The Senate voted 50 to 50 not to invoke cloture (i.e., end debate) on a motion to proceed to the For the People Act of 2021 (S. 2093). Senators must vote to proceed to a bill before they can debate it formally on the Senate floor. The Senate did not begin debate on S. 2093 because Rule XXII stipulates that “three-fifths of the Senators duly chosen and sworn” (typically 60) are required to invoke cloture on it.

Democrats accuse Republicans of preventing the Senate from debating S. 2093. The failed cloture vote has boosted calls for Democrats in the Senate to use the nuclear option to eliminate the filibuster (i.e., Rule XXII’s 60-vote requirement to invoke cloture on legislation). The nuclear option refers to instances when a majority of senators vote to ignore, circumvent, or otherwise change the Senate’s Standing Rules in direct violation of those rules.

But Democrats do not have to change the rules to begin debate on S. 2093. This is because they do not have to use Rule XXII to end debate on a motion to proceed to it. The Senate’s existing rules and practices empower a majority to vote on a motion to proceed over a minority’s objections.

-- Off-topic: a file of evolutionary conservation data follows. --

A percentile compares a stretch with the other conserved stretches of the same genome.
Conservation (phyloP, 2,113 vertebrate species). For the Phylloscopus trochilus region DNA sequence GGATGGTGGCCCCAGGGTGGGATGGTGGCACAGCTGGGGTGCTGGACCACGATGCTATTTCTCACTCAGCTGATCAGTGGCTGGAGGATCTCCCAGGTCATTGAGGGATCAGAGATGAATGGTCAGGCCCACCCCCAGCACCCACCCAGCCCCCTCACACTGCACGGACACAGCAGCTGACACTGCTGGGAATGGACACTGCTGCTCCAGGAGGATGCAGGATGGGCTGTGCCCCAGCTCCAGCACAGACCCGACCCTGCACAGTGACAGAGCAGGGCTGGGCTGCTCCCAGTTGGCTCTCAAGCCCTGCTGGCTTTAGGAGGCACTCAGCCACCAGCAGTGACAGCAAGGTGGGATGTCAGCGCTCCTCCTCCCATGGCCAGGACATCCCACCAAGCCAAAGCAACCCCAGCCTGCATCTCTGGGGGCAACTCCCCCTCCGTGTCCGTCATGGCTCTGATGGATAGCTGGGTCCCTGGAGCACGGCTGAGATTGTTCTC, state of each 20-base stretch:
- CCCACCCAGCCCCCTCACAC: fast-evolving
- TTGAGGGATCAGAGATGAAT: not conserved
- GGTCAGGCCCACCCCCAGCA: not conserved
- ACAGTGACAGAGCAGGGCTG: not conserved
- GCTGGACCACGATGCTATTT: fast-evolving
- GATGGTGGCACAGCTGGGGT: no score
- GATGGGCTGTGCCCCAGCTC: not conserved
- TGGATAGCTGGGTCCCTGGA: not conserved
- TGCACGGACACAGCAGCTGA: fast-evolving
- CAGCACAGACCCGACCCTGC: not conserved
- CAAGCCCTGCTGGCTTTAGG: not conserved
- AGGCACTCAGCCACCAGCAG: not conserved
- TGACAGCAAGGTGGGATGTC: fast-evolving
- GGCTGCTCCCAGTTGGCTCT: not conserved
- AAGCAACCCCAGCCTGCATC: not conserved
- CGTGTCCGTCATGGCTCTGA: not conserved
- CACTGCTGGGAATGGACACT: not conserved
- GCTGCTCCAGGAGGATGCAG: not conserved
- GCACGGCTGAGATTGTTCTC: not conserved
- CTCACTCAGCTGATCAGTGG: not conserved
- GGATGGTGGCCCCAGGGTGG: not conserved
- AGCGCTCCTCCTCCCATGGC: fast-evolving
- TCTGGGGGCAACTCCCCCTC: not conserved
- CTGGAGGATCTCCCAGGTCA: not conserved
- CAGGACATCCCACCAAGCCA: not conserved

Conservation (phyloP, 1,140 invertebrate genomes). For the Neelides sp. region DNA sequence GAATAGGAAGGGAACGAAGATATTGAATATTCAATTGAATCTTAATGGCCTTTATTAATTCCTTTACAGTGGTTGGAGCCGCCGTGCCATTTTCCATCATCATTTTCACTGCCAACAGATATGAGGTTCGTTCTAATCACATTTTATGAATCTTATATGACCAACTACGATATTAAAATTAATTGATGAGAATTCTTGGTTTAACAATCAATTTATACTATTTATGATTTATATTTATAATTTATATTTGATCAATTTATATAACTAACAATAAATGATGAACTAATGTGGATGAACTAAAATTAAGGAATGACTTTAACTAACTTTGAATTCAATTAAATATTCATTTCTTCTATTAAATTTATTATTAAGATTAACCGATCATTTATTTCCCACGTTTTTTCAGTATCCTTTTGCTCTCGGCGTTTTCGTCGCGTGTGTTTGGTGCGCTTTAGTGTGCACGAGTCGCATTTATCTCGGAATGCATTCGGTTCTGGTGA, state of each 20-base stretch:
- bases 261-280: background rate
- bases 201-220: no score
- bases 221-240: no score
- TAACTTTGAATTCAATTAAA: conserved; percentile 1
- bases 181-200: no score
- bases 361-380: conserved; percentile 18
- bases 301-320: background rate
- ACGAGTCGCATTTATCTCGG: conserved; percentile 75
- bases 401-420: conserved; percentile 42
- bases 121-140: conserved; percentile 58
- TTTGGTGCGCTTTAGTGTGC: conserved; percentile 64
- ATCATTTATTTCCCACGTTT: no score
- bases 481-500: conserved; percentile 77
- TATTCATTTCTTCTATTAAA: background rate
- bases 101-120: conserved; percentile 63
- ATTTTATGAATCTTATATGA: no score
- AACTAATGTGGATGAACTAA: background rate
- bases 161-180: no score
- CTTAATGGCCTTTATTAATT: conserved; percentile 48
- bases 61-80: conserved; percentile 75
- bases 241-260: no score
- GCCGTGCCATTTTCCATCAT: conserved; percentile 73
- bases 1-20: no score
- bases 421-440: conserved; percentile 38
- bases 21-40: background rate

Democrats can approve the motion to proceed to S. 2093 over Republican opposition by strictly enforcing Rule XIX. The rule stipulates that “no Senator shall speak more than twice upon any one question in debate on the same legislative day without leave of the Senate, which shall be determined without debate.” Enforcing the rule requires Democrats to keep the Senate in the same legislative day until the Republican senators who are willing to filibuster S. 2093 have exhausted their ability to speak on the motion to proceed to it.  According to Senate precedent, a legislative day is a “day, which continues from the beginning of a day’s session following an adjournment until another adjournment.” A legislative day “is not effected in any way by a recess of the Senate.” A legislative day only ends with the Senate’s adjournment.

The Senate votes on the motion to proceed when the Republicans committed to filibuster have given the two speeches they are allotted on the motion to proceed under Rule XIX. At that point, the Senate’s Presiding Officer can put the question (i.e., call for a vote) on adopting the motion to proceed. Adoption of the motion to proceed is a simple majority vote.

If no senator seeks recognition (i.e., no longer wants to, or is able to, speak), the Presiding Officer must put the question. The Senate’s precedents stipulate, “when a Senator yields the floor, and no other Senator seeks recognition, and there is no order of the Senate to the contrary, the Presiding Officer must put the pending question to a vote.”

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